Leeches have a bad reputation. Their name is a term of opprobrium for someone who uses others for his own advantage, much as the real bloodsuckers live off the blood of the creatures' hosts. However, leeches aren't all bad. It's possible you could experience leech bites even if you never enter lakes or streams. In 2004, the United States Food and Drug Administration approved the use of certain leeches as medical devices.
Where Leeches Live
Globally, approximately 1,000 species of leech exist. North America is home to about 79 species. Leeches generally inhabit freshwater areas, but some live in estuaries and others live on land. In freshwater habitats, leeches prefer shallow areas with warmer temperatures and few waves. They hide in aquatic plants, rocks and junk found in waterways. Not all types of leeches suck blood. Some prey on insects, mollusks and fish.
The Little Suckers
Leeches attach to their prey via a suction cup at the end of their bodies. They use their heads to find a vulnerable area on the victim, such as an existing wound or thin-skinned location. They have a suction cups near their mouths. Leeches use these singular cups to attach to hosts and bite, leaving a mark shaped like a Y or V, depending on the species and the number of teeth. Hosts might not realize they've been bitten, since leeches inject an anesthetic to blunt a bite's pain and an anti-coagulant to prevent blood flow. They're then free to feed with their host none the wiser. Leeches can suck up to five times their weight in blood. They fall off on their own when they've consumed sufficient blood. A good meal can last them for months before they need to feed again.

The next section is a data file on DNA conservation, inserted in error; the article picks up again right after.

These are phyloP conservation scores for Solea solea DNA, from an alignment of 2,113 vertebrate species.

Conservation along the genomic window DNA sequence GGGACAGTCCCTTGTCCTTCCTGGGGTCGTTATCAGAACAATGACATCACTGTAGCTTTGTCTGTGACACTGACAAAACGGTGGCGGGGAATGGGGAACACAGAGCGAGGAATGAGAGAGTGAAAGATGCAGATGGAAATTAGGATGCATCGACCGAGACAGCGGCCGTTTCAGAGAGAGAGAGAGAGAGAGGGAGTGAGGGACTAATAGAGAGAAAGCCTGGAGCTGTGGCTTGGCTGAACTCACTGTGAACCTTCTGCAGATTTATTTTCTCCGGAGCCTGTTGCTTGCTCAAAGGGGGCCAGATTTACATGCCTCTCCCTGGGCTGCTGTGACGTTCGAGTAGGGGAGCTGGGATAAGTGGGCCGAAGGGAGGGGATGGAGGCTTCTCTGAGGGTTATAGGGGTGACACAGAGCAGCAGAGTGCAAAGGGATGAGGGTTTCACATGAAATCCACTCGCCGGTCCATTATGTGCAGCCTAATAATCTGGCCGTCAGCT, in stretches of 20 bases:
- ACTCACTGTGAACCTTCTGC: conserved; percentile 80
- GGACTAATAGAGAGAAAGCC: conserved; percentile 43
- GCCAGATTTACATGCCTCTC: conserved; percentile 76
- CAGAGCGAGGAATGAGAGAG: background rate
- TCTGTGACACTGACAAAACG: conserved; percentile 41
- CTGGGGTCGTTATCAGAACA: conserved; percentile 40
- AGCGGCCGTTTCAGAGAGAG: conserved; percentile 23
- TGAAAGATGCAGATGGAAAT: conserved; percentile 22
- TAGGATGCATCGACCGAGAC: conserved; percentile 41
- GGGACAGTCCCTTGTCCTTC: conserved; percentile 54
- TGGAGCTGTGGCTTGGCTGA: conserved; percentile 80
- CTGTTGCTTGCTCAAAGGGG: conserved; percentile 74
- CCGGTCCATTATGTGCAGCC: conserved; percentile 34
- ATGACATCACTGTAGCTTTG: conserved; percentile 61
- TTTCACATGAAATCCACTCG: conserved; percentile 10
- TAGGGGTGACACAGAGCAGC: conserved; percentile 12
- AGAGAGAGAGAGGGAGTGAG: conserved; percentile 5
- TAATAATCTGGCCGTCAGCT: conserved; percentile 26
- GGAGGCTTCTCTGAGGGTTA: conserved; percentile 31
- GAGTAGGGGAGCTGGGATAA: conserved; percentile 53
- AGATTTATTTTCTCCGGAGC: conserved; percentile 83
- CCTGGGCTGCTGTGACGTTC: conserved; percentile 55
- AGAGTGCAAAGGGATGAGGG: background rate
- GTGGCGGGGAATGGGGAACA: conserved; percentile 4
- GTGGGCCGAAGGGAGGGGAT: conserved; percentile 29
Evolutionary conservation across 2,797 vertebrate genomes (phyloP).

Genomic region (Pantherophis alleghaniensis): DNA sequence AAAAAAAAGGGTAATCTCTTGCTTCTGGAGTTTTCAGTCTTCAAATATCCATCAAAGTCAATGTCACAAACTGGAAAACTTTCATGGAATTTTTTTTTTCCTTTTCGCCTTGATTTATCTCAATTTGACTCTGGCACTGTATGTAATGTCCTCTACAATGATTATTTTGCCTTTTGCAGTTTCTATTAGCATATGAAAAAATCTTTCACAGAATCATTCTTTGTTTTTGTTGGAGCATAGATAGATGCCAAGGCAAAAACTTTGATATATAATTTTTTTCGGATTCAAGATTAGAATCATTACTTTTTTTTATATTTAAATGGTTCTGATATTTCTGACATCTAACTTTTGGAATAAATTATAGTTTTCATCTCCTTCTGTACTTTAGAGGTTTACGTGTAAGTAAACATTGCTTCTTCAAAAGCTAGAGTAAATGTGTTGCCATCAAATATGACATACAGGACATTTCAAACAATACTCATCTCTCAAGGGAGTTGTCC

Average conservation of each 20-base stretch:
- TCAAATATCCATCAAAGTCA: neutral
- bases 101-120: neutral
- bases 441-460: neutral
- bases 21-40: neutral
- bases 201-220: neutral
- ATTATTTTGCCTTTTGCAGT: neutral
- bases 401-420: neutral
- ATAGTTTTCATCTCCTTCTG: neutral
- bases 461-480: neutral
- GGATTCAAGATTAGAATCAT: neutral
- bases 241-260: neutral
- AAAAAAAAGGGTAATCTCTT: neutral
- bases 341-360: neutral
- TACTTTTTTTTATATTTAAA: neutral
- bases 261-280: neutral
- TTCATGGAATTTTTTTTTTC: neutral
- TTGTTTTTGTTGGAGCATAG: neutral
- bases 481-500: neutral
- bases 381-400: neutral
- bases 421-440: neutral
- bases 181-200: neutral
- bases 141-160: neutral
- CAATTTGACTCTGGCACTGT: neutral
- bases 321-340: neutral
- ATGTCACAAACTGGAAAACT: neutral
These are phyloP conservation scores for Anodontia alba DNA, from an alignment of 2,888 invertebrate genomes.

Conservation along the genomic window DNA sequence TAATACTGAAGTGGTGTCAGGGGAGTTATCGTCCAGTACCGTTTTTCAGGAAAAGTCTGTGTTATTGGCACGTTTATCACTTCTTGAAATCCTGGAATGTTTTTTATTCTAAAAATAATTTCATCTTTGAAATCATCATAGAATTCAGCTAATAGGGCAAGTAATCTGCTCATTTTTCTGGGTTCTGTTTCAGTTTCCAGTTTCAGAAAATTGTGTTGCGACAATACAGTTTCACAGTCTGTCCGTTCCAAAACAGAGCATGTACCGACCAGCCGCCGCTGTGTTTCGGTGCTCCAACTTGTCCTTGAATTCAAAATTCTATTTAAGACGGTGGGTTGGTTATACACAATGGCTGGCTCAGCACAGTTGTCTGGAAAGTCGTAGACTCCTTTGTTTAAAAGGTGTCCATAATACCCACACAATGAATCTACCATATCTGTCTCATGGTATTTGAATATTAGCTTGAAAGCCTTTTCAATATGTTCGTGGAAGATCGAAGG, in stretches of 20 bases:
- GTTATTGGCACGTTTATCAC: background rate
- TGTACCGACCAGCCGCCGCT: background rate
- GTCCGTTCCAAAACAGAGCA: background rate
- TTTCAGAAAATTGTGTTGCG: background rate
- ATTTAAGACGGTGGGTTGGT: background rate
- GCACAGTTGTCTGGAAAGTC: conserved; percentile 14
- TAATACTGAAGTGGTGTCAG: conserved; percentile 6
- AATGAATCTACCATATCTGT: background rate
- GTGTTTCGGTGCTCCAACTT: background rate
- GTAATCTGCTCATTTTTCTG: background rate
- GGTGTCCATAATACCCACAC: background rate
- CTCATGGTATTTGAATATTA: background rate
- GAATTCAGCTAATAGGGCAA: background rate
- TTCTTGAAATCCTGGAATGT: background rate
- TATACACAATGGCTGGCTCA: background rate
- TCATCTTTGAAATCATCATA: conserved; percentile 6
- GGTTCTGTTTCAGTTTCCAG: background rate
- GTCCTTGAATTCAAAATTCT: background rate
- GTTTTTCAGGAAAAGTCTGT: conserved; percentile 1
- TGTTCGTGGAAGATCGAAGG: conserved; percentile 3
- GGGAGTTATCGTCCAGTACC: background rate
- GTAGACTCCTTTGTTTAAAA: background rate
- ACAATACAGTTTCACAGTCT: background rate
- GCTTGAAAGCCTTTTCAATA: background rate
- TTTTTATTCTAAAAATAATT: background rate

If You're Bitten
If you emerge from the water with leeches clinging to you, your first instinct might be one of panic. Stay calm, because it's important to remove the leeches properly. Otherwise, leeches spit bacteria into the bite, which can cause infection. On the PBS website, leech expert Mark Siddall recommends allowing a leech to finish eating -- which takes about half an hour on a person. Since that isn't practical for most folks, find the smaller end of the leech, which is the head. Push it gently sideways so it will release suction. Then do the same with the leech's other end. It's normal for the bite to bleed after the leech falls off. Use antibacterial medication on the bite, not home remedies like salt. You should probably visit the doctor after your leech experience in case the parasite did pass on bacteria.
A Medical Renaissance
Since their heyday in the 19th century, leeches have made a comeback in the medical field. Today, they are used in microsurgery to aid in the reattachment of tiny veins or to prevent post-surgery vein engorgement, in areas ranging from limb reattachment to breast reconstruction. Medicinal leeches leave the Y-shaped mark on patients, which should disappear within a week or so after treatment.
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Jane Meggitt has been a writer for more than 20 years. In addition to reporting for a major newspaper chain, she has been published in "Horse News," "Suburban Classic," "Hoof Beats," "Equine Journal" and other publications. She has a Bachelor of Arts in English from New York University and an Associate of Arts from the American Academy of Dramatics Arts, New York City.